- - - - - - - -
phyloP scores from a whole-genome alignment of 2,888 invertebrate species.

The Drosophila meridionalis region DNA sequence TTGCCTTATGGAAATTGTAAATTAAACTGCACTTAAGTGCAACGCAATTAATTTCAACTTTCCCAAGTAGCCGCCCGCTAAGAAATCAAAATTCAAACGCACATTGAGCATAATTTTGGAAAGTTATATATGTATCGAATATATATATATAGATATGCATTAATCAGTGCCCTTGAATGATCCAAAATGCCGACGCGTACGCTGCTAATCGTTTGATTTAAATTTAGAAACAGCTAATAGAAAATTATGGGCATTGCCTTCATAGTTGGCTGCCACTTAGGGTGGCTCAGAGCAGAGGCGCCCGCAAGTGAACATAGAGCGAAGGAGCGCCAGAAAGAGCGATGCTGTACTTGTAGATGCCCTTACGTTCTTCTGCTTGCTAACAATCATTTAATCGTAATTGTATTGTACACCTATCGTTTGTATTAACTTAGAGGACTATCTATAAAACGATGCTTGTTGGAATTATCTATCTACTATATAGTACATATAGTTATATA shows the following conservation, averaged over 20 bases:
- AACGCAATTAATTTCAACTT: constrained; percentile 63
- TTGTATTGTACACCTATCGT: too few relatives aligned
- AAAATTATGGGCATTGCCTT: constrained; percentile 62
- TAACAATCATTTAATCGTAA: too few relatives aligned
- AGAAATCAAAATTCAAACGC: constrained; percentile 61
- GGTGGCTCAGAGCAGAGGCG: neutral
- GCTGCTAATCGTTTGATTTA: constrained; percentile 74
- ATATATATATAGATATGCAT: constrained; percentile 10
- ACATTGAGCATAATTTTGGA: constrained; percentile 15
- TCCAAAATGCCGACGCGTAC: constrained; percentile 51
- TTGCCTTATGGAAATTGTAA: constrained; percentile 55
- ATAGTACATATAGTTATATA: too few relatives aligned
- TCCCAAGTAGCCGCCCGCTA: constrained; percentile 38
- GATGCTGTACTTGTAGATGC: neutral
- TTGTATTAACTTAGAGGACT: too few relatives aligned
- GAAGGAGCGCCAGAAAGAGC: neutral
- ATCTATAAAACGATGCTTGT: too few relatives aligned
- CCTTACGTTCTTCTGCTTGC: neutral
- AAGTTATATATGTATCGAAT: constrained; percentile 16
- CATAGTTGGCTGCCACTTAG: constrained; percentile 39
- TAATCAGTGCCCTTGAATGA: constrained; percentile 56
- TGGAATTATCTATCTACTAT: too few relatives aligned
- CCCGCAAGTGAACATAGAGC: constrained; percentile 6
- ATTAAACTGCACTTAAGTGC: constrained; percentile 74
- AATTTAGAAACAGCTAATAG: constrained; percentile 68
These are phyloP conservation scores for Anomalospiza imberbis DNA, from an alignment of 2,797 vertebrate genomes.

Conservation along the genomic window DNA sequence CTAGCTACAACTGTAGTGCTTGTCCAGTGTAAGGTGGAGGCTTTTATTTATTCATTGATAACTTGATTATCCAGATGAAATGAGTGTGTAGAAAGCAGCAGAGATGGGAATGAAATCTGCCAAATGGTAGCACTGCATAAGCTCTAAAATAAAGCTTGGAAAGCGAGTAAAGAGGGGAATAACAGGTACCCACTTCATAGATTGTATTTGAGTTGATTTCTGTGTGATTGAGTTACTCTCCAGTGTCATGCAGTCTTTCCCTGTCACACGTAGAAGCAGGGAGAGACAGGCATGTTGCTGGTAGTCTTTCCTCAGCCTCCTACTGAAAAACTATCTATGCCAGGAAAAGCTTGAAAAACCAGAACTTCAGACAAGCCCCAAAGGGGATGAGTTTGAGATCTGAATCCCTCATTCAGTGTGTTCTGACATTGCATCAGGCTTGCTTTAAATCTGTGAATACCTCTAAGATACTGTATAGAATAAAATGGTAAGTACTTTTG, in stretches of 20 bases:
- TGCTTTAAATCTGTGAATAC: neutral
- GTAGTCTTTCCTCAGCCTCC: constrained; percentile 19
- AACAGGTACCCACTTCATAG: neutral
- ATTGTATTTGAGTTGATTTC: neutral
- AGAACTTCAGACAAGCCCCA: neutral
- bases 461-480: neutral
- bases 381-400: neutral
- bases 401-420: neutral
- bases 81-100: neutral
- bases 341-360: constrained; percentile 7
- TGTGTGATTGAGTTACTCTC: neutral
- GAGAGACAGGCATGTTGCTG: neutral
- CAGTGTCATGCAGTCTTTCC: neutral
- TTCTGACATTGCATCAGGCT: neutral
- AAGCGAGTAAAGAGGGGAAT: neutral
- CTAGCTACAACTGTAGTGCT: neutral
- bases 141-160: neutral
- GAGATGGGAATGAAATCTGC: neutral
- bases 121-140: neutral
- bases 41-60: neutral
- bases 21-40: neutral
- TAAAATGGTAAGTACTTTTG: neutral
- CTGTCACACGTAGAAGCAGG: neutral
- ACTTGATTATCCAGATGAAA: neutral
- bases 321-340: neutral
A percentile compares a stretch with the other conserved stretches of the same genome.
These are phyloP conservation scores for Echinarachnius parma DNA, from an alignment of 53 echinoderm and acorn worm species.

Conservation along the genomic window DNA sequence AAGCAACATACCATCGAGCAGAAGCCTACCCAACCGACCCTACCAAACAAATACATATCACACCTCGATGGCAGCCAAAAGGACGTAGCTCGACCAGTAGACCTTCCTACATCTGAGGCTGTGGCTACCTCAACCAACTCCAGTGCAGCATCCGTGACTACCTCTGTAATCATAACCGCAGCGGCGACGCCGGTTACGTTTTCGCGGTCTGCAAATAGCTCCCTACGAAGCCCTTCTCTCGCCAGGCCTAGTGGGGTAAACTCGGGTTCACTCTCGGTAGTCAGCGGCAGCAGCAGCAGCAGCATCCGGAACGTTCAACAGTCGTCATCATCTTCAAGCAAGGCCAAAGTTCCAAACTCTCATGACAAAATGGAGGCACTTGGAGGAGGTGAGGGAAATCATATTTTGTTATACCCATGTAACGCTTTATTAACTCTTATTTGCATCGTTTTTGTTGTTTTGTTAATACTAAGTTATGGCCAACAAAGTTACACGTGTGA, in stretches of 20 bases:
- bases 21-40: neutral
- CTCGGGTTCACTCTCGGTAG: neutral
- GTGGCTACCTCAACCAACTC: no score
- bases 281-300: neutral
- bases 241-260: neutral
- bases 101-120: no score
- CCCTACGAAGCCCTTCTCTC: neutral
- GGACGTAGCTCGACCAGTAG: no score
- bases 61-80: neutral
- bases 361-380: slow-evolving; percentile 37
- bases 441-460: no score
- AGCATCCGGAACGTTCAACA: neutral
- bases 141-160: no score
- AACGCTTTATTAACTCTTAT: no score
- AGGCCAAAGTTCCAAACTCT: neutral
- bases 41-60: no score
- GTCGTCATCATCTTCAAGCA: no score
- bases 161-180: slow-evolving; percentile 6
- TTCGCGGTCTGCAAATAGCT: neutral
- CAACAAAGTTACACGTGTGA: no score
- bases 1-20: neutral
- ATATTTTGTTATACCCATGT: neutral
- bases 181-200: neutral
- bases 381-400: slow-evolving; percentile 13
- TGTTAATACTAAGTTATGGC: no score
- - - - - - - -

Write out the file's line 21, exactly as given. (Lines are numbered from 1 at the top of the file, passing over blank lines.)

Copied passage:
- AAGTTATATATGTATCGAAT: constrained; percentile 16